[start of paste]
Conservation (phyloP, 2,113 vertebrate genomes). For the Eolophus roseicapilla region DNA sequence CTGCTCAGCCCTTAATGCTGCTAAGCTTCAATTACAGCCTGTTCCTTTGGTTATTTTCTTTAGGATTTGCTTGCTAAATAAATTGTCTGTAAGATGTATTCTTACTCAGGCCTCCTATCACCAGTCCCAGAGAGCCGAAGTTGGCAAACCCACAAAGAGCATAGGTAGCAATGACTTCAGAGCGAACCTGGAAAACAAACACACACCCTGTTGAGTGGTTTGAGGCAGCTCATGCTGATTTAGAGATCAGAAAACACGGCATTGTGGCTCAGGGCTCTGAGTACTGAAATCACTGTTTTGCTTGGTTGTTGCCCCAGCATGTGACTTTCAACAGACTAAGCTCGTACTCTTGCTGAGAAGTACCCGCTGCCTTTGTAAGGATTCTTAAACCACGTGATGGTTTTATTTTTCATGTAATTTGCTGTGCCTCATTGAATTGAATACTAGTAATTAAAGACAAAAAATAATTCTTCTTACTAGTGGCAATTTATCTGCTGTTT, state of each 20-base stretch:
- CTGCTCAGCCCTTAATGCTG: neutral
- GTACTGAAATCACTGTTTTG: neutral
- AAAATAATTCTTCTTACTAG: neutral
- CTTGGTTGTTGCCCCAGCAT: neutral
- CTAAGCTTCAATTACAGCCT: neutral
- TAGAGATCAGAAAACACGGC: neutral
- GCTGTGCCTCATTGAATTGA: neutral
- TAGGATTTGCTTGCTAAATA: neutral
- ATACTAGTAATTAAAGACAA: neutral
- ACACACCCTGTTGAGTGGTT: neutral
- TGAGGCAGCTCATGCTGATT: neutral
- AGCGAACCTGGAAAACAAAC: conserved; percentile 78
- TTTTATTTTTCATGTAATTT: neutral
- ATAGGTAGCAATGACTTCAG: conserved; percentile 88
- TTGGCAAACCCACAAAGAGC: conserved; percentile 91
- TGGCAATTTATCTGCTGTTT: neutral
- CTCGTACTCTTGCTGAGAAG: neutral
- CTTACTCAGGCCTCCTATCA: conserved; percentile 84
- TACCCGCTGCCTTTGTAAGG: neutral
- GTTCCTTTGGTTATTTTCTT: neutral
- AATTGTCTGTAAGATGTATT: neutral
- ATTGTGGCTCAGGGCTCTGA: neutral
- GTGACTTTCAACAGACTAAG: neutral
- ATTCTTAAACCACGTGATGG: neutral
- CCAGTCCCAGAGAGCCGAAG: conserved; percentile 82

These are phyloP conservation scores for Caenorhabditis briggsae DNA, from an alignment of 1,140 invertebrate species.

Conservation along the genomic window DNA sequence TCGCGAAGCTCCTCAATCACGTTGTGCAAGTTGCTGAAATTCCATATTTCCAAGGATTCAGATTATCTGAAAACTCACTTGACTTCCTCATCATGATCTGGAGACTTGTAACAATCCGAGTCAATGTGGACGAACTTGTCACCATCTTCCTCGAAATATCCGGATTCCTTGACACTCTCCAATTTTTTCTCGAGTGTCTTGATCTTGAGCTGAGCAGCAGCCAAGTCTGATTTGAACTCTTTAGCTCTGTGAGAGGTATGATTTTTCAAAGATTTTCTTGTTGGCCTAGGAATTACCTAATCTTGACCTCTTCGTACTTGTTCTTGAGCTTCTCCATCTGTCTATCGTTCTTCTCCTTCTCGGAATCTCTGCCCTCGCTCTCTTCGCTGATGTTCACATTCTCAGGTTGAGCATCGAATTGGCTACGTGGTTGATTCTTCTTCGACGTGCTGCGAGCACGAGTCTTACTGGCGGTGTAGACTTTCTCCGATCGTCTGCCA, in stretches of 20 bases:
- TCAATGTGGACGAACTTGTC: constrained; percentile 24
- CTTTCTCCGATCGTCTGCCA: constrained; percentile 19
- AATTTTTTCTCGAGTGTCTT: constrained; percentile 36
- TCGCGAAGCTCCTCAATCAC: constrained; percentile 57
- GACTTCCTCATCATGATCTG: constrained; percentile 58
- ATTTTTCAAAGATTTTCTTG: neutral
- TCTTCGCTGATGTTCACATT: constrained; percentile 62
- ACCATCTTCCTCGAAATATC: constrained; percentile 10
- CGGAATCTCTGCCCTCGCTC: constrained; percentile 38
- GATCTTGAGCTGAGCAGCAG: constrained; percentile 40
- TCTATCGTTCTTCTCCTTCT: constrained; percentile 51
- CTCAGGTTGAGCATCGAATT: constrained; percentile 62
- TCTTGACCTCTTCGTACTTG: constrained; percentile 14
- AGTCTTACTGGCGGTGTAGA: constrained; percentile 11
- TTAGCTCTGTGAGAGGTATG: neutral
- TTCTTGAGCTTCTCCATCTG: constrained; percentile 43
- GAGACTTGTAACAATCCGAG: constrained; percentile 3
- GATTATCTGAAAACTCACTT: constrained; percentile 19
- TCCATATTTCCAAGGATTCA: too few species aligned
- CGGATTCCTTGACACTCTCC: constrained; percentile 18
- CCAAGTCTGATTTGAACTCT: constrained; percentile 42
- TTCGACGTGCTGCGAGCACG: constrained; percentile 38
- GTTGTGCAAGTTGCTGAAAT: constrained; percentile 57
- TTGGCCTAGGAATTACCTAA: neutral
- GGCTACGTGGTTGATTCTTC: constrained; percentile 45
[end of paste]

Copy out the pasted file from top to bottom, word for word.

Conservation (phyloP, 2,113 vertebrate genomes). For the Eolophus roseicapilla region DNA sequence CTGCTCAGCCCTTAATGCTGCTAAGCTTCAATTACAGCCTGTTCCTTTGGTTATTTTCTTTAGGATTTGCTTGCTAAATAAATTGTCTGTAAGATGTATTCTTACTCAGGCCTCCTATCACCAGTCCCAGAGAGCCGAAGTTGGCAAACCCACAAAGAGCATAGGTAGCAATGACTTCAGAGCGAACCTGGAAAACAAACACACACCCTGTTGAGTGGTTTGAGGCAGCTCATGCTGATTTAGAGATCAGAAAACACGGCATTGTGGCTCAGGGCTCTGAGTACTGAAATCACTGTTTTGCTTGGTTGTTGCCCCAGCATGTGACTTTCAACAGACTAAGCTCGTACTCTTGCTGAGAAGTACCCGCTGCCTTTGTAAGGATTCTTAAACCACGTGATGGTTTTATTTTTCATGTAATTTGCTGTGCCTCATTGAATTGAATACTAGTAATTAAAGACAAAAAATAATTCTTCTTACTAGTGGCAATTTATCTGCTGTTT, state of each 20-base stretch:
- CTGCTCAGCCCTTAATGCTG: neutral
- GTACTGAAATCACTGTTTTG: neutral
- AAAATAATTCTTCTTACTAG: neutral
- CTTGGTTGTTGCCCCAGCAT: neutral
- CTAAGCTTCAATTACAGCCT: neutral
- TAGAGATCAGAAAACACGGC: neutral
- GCTGTGCCTCATTGAATTGA: neutral
- TAGGATTTGCTTGCTAAATA: neutral
- ATACTAGTAATTAAAGACAA: neutral
- ACACACCCTGTTGAGTGGTT: neutral
- TGAGGCAGCTCATGCTGATT: neutral
- AGCGAACCTGGAAAACAAAC: conserved; percentile 78
- TTTTATTTTTCATGTAATTT: neutral
- ATAGGTAGCAATGACTTCAG: conserved; percentile 88
- TTGGCAAACCCACAAAGAGC: conserved; percentile 91
- TGGCAATTTATCTGCTGTTT: neutral
- CTCGTACTCTTGCTGAGAAG: neutral
- CTTACTCAGGCCTCCTATCA: conserved; percentile 84
- TACCCGCTGCCTTTGTAAGG: neutral
- GTTCCTTTGGTTATTTTCTT: neutral
- AATTGTCTGTAAGATGTATT: neutral
- ATTGTGGCTCAGGGCTCTGA: neutral
- GTGACTTTCAACAGACTAAG: neutral
- ATTCTTAAACCACGTGATGG: neutral
- CCAGTCCCAGAGAGCCGAAG: conserved; percentile 82

These are phyloP conservation scores for Caenorhabditis briggsae DNA, from an alignment of 1,140 invertebrate species.

Conservation along the genomic window DNA sequence TCGCGAAGCTCCTCAATCACGTTGTGCAAGTTGCTGAAATTCCATATTTCCAAGGATTCAGATTATCTGAAAACTCACTTGACTTCCTCATCATGATCTGGAGACTTGTAACAATCCGAGTCAATGTGGACGAACTTGTCACCATCTTCCTCGAAATATCCGGATTCCTTGACACTCTCCAATTTTTTCTCGAGTGTCTTGATCTTGAGCTGAGCAGCAGCCAAGTCTGATTTGAACTCTTTAGCTCTGTGAGAGGTATGATTTTTCAAAGATTTTCTTGTTGGCCTAGGAATTACCTAATCTTGACCTCTTCGTACTTGTTCTTGAGCTTCTCCATCTGTCTATCGTTCTTCTCCTTCTCGGAATCTCTGCCCTCGCTCTCTTCGCTGATGTTCACATTCTCAGGTTGAGCATCGAATTGGCTACGTGGTTGATTCTTCTTCGACGTGCTGCGAGCACGAGTCTTACTGGCGGTGTAGACTTTCTCCGATCGTCTGCCA, in stretches of 20 bases:
- TCAATGTGGACGAACTTGTC: constrained; percentile 24
- CTTTCTCCGATCGTCTGCCA: constrained; percentile 19
- AATTTTTTCTCGAGTGTCTT: constrained; percentile 36
- TCGCGAAGCTCCTCAATCAC: constrained; percentile 57
- GACTTCCTCATCATGATCTG: constrained; percentile 58
- ATTTTTCAAAGATTTTCTTG: neutral
- TCTTCGCTGATGTTCACATT: constrained; percentile 62
- ACCATCTTCCTCGAAATATC: constrained; percentile 10
- CGGAATCTCTGCCCTCGCTC: constrained; percentile 38
- GATCTTGAGCTGAGCAGCAG: constrained; percentile 40
- TCTATCGTTCTTCTCCTTCT: constrained; percentile 51
- CTCAGGTTGAGCATCGAATT: constrained; percentile 62
- TCTTGACCTCTTCGTACTTG: constrained; percentile 14
- AGTCTTACTGGCGGTGTAGA: constrained; percentile 11
- TTAGCTCTGTGAGAGGTATG: neutral
- TTCTTGAGCTTCTCCATCTG: constrained; percentile 43
- GAGACTTGTAACAATCCGAG: constrained; percentile 3
- GATTATCTGAAAACTCACTT: constrained; percentile 19
- TCCATATTTCCAAGGATTCA: too few species aligned
- CGGATTCCTTGACACTCTCC: constrained; percentile 18
- CCAAGTCTGATTTGAACTCT: constrained; percentile 42
- TTCGACGTGCTGCGAGCACG: constrained; percentile 38
- GTTGTGCAAGTTGCTGAAAT: constrained; percentile 57
- TTGGCCTAGGAATTACCTAA: neutral
- GGCTACGTGGTTGATTCTTC: constrained; percentile 45